Sunday, January 8, 2012

Houston, we have a problem! Part II - China

On Dec 23rd I said that my biggest worry is Italian 10-yr Bond Yield going back up towards the highs. It is just a matter of time (perhaps even this week) before new highs will be reached. While all market participants will be preoccupied with that "breaking" development, I would like to go one step further and talk about my second biggest worry - China.

China has an export-driven economy. EU is the largest customer of Chinese exporters. Therefore, health of Chinese economy revolves around the outcome of EU debt crisis. On top of European problems many other large customers for Chinese exports have fallen on hard times as well, as the world economy is grinding to a halt.

It is not surprise to many that Chinese GDP has been slowing down. Growth is expected to come in around 8% this year. While many countries would kill for that, it is considerable slowdown for Chinese juggernaut, and the trend is projected downward from here as well. Many economists are predicting further deceleration in GDP, with inflation still elevated above tolerable levels. Even China's Premier has spoken about the difficulty expected in the first quarter of this year.

The most important problem may be inside China itself. Domestic real estate has been crashing down and perhaps may lead to the biggest bailout yet. Speculators have bid up the prices to unreachable levels for vast population, which is unable to afford these lavish (by their standards) properties.
There are endless amounts of municipalities, which have been built in anticipation of growth and migration from poor rural areas. This urbanization of Chinese population has been the biggest reason behind the fast growth of second largest economy in the world. It resulted in enormous purchases of commodities and subsequent hoarding of them in local warehouses.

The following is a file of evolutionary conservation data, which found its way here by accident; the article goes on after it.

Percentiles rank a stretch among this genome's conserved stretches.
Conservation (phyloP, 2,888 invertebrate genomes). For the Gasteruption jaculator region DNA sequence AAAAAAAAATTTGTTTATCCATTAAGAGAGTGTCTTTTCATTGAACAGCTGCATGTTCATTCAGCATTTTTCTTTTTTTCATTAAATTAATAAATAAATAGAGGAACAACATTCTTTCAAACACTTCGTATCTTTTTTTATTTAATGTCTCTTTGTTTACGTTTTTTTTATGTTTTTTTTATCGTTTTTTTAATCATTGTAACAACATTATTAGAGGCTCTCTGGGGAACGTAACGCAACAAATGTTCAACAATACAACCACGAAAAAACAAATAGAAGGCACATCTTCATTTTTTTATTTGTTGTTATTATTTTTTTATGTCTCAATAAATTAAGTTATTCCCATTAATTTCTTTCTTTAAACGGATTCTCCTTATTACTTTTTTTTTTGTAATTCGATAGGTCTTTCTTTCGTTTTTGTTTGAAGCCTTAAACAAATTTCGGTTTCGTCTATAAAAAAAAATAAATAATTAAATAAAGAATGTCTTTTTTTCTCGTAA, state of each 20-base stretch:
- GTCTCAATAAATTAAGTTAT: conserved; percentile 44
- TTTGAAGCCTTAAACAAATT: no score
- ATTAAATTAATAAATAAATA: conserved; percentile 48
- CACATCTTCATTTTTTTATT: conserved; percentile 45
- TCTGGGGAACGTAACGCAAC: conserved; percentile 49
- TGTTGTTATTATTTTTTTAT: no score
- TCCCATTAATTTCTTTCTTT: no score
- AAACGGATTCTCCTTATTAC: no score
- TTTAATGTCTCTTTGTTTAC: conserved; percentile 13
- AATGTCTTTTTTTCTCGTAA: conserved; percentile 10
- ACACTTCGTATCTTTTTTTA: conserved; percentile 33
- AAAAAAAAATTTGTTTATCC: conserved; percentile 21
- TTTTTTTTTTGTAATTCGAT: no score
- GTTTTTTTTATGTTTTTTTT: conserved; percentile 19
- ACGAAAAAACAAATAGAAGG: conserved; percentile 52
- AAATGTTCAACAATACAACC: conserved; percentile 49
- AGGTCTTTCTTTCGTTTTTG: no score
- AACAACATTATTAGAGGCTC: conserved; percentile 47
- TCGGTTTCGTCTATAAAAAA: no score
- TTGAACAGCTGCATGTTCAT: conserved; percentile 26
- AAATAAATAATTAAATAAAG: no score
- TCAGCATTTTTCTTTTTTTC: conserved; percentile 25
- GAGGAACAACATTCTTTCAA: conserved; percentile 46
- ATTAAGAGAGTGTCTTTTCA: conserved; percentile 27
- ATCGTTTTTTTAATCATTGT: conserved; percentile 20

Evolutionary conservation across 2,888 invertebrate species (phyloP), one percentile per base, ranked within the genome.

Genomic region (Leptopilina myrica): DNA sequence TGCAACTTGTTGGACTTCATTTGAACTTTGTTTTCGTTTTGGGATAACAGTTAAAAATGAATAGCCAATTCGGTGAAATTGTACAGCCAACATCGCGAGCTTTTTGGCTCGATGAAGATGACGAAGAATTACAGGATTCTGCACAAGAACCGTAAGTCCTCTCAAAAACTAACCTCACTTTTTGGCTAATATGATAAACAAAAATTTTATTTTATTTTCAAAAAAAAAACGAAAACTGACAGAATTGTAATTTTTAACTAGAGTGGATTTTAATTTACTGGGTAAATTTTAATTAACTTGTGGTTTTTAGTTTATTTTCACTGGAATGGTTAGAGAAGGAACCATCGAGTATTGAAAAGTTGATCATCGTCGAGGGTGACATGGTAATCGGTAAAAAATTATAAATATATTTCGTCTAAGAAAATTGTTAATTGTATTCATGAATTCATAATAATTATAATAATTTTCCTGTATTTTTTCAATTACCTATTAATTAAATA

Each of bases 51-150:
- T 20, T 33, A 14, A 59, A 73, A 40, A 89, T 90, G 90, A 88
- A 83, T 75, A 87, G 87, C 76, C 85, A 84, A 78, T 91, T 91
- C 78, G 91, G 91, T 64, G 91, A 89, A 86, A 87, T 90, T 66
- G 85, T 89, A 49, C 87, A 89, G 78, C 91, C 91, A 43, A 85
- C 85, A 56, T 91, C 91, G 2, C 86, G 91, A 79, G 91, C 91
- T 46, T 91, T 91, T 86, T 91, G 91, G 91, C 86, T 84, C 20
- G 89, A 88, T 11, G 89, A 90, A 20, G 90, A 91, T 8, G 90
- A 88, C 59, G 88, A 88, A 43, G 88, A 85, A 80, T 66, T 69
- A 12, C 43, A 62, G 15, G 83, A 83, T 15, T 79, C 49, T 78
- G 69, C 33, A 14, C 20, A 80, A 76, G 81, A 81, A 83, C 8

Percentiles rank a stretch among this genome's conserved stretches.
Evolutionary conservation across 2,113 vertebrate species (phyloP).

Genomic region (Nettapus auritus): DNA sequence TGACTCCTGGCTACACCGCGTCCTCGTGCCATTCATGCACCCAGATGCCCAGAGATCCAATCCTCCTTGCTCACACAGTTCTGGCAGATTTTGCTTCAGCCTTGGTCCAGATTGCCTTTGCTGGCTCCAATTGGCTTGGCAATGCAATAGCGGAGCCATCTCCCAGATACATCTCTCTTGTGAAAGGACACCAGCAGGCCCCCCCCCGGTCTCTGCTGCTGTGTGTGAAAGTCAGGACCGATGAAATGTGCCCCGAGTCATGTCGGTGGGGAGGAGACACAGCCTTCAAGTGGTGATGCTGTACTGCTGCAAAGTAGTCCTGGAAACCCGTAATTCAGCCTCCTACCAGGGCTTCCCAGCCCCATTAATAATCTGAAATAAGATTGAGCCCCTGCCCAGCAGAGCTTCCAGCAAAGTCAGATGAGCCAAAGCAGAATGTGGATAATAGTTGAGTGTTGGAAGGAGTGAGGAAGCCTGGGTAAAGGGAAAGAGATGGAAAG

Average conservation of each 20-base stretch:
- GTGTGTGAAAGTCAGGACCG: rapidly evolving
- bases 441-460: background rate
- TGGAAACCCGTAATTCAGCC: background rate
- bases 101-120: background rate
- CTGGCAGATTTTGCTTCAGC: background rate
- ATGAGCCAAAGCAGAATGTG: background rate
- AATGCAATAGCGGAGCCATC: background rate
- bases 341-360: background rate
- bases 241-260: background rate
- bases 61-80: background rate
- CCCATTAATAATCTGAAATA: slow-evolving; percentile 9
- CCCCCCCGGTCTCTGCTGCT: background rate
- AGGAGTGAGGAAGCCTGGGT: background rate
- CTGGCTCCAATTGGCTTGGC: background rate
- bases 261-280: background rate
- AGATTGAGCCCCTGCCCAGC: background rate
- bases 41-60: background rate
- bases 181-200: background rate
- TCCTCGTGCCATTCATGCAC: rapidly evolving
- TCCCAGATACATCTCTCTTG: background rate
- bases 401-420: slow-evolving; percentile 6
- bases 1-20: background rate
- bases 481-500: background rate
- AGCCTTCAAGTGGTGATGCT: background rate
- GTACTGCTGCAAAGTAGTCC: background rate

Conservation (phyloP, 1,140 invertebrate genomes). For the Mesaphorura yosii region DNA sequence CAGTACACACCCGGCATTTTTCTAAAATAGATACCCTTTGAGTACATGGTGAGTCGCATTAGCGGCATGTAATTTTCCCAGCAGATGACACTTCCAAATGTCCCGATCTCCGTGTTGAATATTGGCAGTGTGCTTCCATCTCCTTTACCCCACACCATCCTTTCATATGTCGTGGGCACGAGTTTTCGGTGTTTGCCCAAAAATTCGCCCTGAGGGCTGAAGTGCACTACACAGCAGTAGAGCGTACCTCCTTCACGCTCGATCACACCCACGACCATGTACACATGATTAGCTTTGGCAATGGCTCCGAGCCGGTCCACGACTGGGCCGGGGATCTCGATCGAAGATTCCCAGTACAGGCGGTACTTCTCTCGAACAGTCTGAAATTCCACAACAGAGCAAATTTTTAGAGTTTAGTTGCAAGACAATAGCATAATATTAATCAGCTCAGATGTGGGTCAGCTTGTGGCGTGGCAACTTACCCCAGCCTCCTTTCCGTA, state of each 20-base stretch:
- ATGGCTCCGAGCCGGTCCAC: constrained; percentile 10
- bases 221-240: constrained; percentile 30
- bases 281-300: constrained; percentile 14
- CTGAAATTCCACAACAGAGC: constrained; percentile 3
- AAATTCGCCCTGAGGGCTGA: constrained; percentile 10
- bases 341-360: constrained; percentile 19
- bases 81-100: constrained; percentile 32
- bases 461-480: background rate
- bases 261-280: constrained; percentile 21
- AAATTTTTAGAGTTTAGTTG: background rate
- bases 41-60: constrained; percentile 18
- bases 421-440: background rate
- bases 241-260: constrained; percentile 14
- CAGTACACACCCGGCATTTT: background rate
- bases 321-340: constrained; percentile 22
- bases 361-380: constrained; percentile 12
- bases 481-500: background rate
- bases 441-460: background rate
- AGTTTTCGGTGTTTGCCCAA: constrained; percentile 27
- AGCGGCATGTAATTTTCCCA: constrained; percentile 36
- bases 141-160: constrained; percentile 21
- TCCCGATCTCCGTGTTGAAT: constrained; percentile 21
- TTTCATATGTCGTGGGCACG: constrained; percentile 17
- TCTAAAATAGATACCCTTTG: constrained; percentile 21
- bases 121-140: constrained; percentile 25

But how do you move 1.35B folks around the country without major dislocations and unfilled voids? At the end of this post I have provided a documentary about "ghost cities" inside China. Watch it, you will be amazed. How do you feel after seeing that? The most important takeaway (for me at least) came from the phrase by the interviewed analyst: "it's the quality and not the quantity of GDP that matters".

Since the beginning of post-Financial Armageddon recovery in March of 2009, investing community has developed a thesis that emerging world economies will lead the way. China, undoubtedly, has been the leader in the first phase, but now it may become the laggard, and I expect it to drag the world economy down if it does not bottom and turn around very soon. Many other emerging markets, like Brazil and India, have also been hit hard.

I decided to show a chart of Shanghai Comp over S&P 500 and CRB Commodity Index. While Shanghai Comp outperformed in 2009, it has deteriorated from there and has really accelerated its decline in the second part of 2011. More increasing divergence has developed over the last few months. Shanghai Comp Index has now completely disconnected from the risk trade. This, for sure, can not continue for too much longer.

Here is my conclusion. China has amassed $3T of reserves in its coffers. While everyone has assumed that they will bail out EU, China itself will probably need an enormous bailout to prevent hard landing at home. This fact may keep the risk trade in check, since there will be less money thrown by them at everything else around the world. I do not really know if we see this play out now or later in 2012, but we are heading for some turbulent times in Big Panda's backyard. Keep your eyes on Shanghai Comp.

click on charts to enlarge

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